Rugby World Cup final: Siya Kolisi, South Africa’s first black captain & legacy of 1995


Kolisi was born one day before South Africa’s apartheid laws were officially repealed in 1991

You walk out in a Springbok jersey as a player and you feel history on your back and by your side.

You stand as South Africa’s captain in a World Cup final and the weight is greater across your shoulders and the ghosts crowd in all around.

Francois Pienaar hoisting the Webb-Ellis trophy at Ellis Park in 1995, Nelson Mandela alongside him in his own green number six jersey, happy like a kid who has just scored his first try. John Smit at the Stade de France in Paris 12 years on, left hand around the old gold pot, right hand linked with Mandela’s successor Thabo Mbeki.

Twelve years more have passed. Now it is the turn of Siya Kolisi to walk that path. The first black man to captain the Springboks, a kid from nowhere who hopes to go where none have gone before.

Rugby matters in many places around the world, but only in South Africa can it change the nation around it. Captains and presidents, politics and power, new dreams and old scars.

“It was iconic when Francois lifted the World Cup with Madiba, and it was amazing to be able to do it myself with Thabo,” says Smit.

“But if Siya touches that trophy on Saturday… I tell you, it will be a far greater moment than 1995. Far greater. It would change the trajectory of our country.”

That Kolisi has made it this far is a story of stoicism and self-belief. Born to teenage parents in the poor township of Zwide, just outside Port Elizabeth on the Eastern Cape, he was brought up by his grandmother, who cleaned kitchens to make ends meet.

Bed was a pile of cushions on the living-room floor. Rugby was on dirt fields. When he went to his first provincial trials he played in boxer shorts, because he had no other kit.

His father Fezakel was a centre, his grandfather a player of pace too. Aged 12, the young Kolisi was spotted by Andrew Hayidakis, a coach at the exclusive private school Grey, and offered a full scholarship.

When you are from Zwide you step into this other world when the chance comes, but you never leave your old life behind. Kolisi’s mother died when he was 15, his grandmother shortly afterwards. When Smit’s team was beating England in that World Cup final of 2007, the 16-year-old Kolisi was watching it in a township tavern because there was no television at home.

South Africa beat England 15-6 in the 2007 World Cup in Paris

“His story is unique,” Hanyani Shimange, former Springboks prop, told BBC Radio 5 Live’s Rugby Union Weekly podcast.

“Previous generations of black rugby players were not given the same opportunities, purely because of South Africa’s laws. He’s living the dream of people who weren’t given the same opportunities as him.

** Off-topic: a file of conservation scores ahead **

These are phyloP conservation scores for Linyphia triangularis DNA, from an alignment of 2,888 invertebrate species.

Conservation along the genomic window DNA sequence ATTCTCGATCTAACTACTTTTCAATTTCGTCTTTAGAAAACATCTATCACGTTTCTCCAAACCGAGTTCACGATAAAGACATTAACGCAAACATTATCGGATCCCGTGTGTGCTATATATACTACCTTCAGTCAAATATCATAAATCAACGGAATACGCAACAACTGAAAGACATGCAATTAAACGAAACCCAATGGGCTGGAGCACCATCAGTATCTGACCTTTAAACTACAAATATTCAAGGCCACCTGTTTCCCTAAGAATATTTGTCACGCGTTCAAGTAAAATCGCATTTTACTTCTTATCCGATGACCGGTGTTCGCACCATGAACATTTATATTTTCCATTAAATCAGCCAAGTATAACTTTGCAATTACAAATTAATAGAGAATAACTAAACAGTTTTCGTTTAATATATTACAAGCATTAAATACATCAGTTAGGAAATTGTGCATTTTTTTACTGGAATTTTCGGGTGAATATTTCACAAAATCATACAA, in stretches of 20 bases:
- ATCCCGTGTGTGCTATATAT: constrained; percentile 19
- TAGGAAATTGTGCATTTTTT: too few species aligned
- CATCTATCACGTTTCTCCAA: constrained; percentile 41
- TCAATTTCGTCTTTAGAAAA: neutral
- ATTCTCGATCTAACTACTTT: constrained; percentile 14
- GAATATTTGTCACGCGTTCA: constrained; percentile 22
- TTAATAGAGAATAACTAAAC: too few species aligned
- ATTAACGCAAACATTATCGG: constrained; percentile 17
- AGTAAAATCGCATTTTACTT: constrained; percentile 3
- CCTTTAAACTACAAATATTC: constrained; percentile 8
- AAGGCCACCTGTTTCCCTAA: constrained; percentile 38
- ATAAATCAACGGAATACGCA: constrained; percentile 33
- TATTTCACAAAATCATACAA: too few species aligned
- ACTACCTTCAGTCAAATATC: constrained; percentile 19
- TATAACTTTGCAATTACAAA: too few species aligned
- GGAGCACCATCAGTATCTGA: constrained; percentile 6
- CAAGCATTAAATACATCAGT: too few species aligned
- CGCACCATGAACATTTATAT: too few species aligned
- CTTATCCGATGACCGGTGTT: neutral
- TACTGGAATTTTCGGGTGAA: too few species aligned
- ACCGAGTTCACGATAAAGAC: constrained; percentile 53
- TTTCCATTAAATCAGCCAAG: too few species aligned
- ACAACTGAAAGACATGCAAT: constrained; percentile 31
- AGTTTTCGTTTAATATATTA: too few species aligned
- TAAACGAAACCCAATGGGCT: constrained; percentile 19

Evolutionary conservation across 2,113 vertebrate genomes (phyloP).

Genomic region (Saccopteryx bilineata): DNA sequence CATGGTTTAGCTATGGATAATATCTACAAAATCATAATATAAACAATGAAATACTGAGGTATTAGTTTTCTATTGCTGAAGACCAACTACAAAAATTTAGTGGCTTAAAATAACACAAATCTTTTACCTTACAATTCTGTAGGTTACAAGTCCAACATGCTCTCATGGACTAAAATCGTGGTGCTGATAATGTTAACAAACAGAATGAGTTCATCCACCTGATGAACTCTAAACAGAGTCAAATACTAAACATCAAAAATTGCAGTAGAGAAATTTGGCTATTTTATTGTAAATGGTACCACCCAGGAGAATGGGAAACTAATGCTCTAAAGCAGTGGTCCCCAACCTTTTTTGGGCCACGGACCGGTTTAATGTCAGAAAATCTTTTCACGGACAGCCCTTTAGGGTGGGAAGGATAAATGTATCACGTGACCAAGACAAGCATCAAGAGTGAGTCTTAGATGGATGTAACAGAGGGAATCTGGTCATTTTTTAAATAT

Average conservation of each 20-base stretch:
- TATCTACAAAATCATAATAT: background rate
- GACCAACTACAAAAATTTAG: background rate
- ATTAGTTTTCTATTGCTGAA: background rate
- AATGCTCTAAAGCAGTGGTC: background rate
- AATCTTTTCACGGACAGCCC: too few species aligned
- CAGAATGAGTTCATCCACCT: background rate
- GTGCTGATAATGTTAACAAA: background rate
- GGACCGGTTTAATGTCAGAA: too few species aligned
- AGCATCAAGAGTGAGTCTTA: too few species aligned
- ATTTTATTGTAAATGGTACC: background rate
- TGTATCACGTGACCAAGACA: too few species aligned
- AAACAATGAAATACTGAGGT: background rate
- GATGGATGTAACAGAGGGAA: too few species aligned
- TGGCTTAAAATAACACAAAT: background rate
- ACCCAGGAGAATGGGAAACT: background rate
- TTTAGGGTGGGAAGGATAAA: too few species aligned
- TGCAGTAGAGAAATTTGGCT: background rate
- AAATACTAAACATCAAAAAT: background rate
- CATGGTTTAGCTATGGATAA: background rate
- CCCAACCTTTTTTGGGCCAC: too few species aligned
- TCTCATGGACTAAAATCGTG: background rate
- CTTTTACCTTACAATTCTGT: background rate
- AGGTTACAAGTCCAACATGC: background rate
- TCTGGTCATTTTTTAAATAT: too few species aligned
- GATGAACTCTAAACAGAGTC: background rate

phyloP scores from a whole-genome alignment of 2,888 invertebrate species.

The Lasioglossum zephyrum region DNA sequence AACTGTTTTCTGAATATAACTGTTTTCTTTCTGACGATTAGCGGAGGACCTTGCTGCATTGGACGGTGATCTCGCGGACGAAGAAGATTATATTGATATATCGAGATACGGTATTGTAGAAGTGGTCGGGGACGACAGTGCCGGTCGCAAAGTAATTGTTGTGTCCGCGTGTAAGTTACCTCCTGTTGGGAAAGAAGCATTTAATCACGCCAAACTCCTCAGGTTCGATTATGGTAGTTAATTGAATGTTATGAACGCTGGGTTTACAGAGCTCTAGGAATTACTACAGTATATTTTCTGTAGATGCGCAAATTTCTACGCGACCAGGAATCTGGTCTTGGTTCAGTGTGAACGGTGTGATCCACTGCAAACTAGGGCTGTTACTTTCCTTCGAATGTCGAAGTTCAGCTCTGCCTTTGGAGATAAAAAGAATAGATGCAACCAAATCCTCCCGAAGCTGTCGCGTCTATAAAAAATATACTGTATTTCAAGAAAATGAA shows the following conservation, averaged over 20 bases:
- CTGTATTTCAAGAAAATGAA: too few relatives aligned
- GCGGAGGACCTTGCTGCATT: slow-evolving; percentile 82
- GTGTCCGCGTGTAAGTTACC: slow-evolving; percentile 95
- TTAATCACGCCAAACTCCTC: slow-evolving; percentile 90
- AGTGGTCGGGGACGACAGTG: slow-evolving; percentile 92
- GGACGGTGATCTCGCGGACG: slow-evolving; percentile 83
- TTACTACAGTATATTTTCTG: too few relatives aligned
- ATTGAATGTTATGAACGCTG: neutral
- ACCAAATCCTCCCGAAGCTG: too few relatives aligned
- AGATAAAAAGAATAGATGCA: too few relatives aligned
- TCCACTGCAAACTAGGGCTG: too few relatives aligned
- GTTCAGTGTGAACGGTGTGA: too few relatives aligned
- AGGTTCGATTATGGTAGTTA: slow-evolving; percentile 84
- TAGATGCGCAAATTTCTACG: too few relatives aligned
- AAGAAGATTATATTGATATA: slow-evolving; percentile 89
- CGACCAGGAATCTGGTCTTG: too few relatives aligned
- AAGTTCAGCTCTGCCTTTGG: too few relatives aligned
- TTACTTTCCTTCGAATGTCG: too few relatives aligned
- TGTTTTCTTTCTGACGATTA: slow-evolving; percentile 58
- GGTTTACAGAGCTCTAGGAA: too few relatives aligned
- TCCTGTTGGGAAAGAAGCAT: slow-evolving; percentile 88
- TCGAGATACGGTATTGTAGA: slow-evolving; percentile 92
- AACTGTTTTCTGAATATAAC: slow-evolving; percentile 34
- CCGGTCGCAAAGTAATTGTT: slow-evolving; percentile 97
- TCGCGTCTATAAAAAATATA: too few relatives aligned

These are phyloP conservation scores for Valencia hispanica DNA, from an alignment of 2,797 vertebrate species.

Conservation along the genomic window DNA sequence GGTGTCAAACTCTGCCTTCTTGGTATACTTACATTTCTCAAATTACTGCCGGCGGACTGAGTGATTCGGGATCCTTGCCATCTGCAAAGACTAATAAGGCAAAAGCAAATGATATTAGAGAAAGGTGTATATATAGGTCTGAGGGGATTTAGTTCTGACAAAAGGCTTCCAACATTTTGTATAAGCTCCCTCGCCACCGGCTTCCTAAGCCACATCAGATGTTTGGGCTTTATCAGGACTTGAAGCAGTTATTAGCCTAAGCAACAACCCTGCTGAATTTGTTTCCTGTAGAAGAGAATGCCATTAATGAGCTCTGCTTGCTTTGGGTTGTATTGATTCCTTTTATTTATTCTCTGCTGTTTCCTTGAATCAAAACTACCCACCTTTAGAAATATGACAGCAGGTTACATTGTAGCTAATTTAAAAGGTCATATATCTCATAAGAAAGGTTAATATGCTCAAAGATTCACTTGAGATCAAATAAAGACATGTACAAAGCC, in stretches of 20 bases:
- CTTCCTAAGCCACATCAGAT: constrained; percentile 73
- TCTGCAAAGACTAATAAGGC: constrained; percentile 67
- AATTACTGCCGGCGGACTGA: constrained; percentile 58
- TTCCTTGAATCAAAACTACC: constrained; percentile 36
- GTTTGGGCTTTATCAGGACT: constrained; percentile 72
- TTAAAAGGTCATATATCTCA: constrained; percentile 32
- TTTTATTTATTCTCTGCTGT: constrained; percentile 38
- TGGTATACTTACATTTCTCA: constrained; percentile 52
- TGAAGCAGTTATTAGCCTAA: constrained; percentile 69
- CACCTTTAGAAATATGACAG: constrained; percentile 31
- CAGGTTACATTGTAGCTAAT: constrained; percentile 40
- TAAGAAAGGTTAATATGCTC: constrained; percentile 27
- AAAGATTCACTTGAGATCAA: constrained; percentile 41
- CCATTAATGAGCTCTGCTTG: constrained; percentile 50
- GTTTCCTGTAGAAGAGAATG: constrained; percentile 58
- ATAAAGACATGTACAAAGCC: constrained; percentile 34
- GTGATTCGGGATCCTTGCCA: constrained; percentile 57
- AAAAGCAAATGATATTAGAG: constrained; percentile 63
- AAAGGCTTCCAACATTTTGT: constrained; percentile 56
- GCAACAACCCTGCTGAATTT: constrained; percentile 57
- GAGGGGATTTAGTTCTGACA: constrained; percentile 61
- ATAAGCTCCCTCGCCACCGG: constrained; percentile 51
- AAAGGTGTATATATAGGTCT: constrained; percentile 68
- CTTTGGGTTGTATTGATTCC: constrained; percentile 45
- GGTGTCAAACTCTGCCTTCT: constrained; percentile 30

“He’s grabbed those opportunities. He’s a good man, a humble individual.

“He’s got a lot of time for people, probably too much time in some instances. But he’s the same Siya he was six years ago. He loves rugby, and the team loves him.”

Kolisi began at school as a small but mobile flanker, good with the ball in hand, learning to be smarter than the stronger kids around him. When a growth spurt kicked in and he got big there was power to go with the finesse.

As a loose forward he is a significant asset to a Springbok team that at this World Cup has battled through to the final rather than dazzled. Saturday will bring his 50th cap, and his 20th as captain. His impact is far greater than simply what he does on the pitch because of all that has come before.

“I do not care how the Springboks team does. It is not a reflection of the nation. It is not our team. I support the All Blacks instead. We don’t support the national team, because it is a white South African team. It is not a true South African team.”

That was Zola Ntlokoma, secretary of Soweto Rugby Club, talking to me before England played South Africa at Twickenham five years ago. It was not an uncommon view, because for all the iconography and sweet symmetry of 1995, its wider effect quickly leached away.

Integration of black players crawled along rather than accelerated. The World Cup win gave the impression that little more needed doing, and so little was.

When the Springboks triumphed in Johannesburg 24 years ago there was just one black player, Chester Williams, in the starting XV. By the time of their second World Cup win in 2007, there were still only two.

In some corners of South African life, the story of 1995 feels old and frayed. When Williams wrote his autobiography he accused fellow winger James Small of using racially abusive language towards him in a domestic cup match after that World Cup win. Small, who said he had “no independent recollection of the incident”,